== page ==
Grooming your Cat


Grooming your Cat​

Although cats spend a large portion of their waking hours licking themselves grooming your cat is essential to keep her happy, healthy and clean.  Some senior cats and long haired breeds can not keep their coats in good condition by themselves and need grooming to stay in good shape.  Grooming is also one of the best ways to bond with your cat.  It builds trust and affection and if you have a kitten grooming can be the ideal way to get her used to being touched and handled.

Why is grooming good for my cat?

Grooming your cat includes brushing, bathing, clipping her coat, cleaning her ears, brushing her teeth and clipping her claws.  Regular brushing gives your cat a healthy skin and coat as it controls shedding (moulting), stimulates the circulation, prevents hairballs and distributes natural oils.  Grooming also allows you to monitor your cat's health by checking for cuts, swelling, lameness, lumps and parasites like fleas and ticks.  

How often should I groom my cat?

How often you groom your cat depends on her breed, age and health.  If you have a senior cat or a cat with a medical condition she may not be up to grooming herself and will rely on you to keep her coat clean and tidy.  Long haired cats that enjoy hunting and playing outside will need additional grooming to clear caked on mud and bits of twig. 

Visit our Cat Health and Vaccinations Advice to learn more.

View our cat grooming accessories in our Products section.


Different breeds, different needs

All cats shed (moult) – even hairless cat breeds like the Sphynx shed dander (dandruff/dried skin) and need regular maintenance to feel their best. 

View our cat grooming accessories in our Products section.


How do I groom my cat?

Cats enjoy being groomed so don't be surprised if your cat begins to purr whilst you are brushing her coat!  Firstly prepare a grooming area.  This should be a table with a non-slip surface at a height that is comfortable for you both. Some owners prefer to groom their cats on their laps.   Assemble all the grooming equipment you will need so that it is easy to hand.  

Grooming Check List

View our cat grooming accessories in our Products section.

If your cat is not used to being groomed keep the first sessions short and keep her as relaxed as possible.  Praise, stroke and reassure her to build her confidence and reward her with a treat once grooming is done.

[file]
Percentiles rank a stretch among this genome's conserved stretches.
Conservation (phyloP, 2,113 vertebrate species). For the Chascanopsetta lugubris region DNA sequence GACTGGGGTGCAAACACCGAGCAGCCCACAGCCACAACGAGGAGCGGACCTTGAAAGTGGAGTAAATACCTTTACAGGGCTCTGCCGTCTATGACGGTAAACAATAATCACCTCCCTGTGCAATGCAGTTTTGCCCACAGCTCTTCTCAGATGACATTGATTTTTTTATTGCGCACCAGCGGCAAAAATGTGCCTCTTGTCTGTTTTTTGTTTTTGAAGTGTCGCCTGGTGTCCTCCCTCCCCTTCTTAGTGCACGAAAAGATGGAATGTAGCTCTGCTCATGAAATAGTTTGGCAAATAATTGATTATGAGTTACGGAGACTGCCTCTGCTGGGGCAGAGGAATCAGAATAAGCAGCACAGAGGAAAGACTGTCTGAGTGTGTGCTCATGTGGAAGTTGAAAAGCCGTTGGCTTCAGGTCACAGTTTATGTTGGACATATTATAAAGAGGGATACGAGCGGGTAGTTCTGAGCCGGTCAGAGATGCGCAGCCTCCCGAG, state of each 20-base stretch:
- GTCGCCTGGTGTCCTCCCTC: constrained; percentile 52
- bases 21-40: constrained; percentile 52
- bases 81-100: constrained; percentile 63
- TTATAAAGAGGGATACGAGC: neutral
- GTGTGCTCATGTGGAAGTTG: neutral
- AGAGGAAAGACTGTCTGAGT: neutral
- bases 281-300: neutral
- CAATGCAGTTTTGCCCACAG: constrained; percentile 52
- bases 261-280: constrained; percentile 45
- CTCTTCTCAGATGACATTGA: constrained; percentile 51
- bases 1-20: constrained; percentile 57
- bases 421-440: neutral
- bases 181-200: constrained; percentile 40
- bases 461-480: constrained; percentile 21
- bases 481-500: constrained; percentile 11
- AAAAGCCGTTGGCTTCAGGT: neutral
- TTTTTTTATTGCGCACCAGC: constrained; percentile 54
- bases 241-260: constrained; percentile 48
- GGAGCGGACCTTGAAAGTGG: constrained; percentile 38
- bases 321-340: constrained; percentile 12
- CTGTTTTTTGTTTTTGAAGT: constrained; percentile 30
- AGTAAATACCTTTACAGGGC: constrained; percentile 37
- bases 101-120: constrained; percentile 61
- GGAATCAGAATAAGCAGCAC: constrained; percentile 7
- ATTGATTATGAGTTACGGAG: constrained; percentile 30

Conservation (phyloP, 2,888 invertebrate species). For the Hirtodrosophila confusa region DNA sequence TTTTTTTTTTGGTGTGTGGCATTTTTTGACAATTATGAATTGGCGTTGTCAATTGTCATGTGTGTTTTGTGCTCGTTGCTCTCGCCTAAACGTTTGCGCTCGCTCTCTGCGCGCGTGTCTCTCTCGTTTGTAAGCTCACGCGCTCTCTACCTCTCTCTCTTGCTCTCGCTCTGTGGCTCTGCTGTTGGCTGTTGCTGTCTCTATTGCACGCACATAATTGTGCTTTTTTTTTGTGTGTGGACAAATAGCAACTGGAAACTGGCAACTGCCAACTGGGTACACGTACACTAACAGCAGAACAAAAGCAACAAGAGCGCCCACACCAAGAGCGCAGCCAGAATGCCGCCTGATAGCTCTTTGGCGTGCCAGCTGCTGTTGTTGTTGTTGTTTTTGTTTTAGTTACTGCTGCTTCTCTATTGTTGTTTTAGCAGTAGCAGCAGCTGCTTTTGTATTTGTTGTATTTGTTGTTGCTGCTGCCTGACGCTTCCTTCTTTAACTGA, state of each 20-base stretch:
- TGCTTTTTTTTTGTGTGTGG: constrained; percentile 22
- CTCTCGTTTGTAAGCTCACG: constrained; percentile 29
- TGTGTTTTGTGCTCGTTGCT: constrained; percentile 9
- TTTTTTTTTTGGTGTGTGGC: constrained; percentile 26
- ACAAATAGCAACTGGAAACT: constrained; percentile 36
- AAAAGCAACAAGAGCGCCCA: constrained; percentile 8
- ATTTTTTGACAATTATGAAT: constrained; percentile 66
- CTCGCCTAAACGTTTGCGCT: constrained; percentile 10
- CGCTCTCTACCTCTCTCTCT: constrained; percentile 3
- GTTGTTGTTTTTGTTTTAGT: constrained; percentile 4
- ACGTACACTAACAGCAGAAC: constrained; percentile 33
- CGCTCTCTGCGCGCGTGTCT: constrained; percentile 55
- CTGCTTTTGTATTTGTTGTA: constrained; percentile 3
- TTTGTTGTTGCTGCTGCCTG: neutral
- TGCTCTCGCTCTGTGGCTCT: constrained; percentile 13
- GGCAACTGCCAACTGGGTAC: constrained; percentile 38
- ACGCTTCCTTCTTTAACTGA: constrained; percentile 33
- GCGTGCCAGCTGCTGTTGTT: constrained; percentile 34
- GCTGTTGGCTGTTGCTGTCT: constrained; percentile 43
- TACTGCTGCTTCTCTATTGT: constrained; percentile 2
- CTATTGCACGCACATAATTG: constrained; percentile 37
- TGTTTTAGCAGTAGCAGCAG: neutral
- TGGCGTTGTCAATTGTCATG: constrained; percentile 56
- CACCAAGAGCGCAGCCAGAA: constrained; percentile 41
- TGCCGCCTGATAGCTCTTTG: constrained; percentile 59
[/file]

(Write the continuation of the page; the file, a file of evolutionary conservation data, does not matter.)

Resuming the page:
Brush her very gently in the direction that her coat grows.  As you brush examine her for burrs, seeds and thorns and remove any that you find as they can irritate and cause infections.  If her coat is matted always hold the base of the mat as you comb it through to avoid pulling at her skin.  If you need to cut the mat out, avoid cutting your cat by keeping your hand between the scissors and the skin. 

If you notice tiny black specks on your cat's skin whilst you are grooming her this is a sign that she has fleas.

View our Cat Health and Vaccinations Advice to learn more about fleas and worming.

Visit our Cat Products section for flea and worm treatments.

If your cat has sore spots, itchy skin, or a notably dull coat check with your vet in case this is a sign of an underlying illness.  If your cat has a clean bill of health you could consider changing her diet.  There are several cat foods available that improve your cat's skin and coat and if these symptoms are due to an allergy you can also find cat foods for 'sensitive' cats.

View our Cat Feeding Advice to learn more.


How do I bath my cat?

Generally it's not necessary to bath your cat unless she is very dirty or she is a show cat. Many cats do not like water and find a bath a frightening and traumatic experience.

Visit our Cat Products section for a wide selection of cat shampoos and conditioners​.


Checking my cat's ears, teeth and claws

Checking your cat's ears, teeth and claws should be part of your regular grooming routine.

Tooth Brushing – It is possible with a little patience to train your cat to have their teeth brushed.  An estimated 70% of cats over 3 years of age develop dental problems.  Brushing your cat's teeth stops bad breath, removes plaque and tartar, prevents gum disease and stimulates blood flow to the gums.  Only use cat toothpaste and toothbrushes.  

View our Cat Products section for a choice of cat toothpastes and brushes.

Ear Cleaning– Your cat's ears are very delicate and sensitive but they must be cleaned to prevent the build-up of wax and the growth of bacteria, fungus, and yeast, as these can lead to infection and itching.  Never use cotton buds to clean your cat's ears.  Cleansers, drops and wipes are the safest method.

View our Cat Products section for our range of cat ear cleansers, drops and wipes.

Claw Clipping – If your cat spends a lot of time outdoors her claws will naturally be worn down however if your cat is an indoor-only cat or a senior cat you may need to have their claws trimmed every few weeks.  A cat's claws are living tissue with a blood filled vein (a quick).  If you clip your cat's claws too close to the quick this can hurt them and cause bleeding.  Understandably owners can be nervous of clipping their own cat's claws.  If you have not clipped your cat's claws before we recommend that you contact a professional groomer who can either clip them for you or show you how.


Benefits of Professional Cat Grooming

Professional Groomers are skilled experts who have the experience and equipment to safely groom cats of all sizes, ages and breeds.  They are also trained to spot potential health risks before they become major complications, giving you peace of mind that your cat is in the best hands.  

Their services can include:

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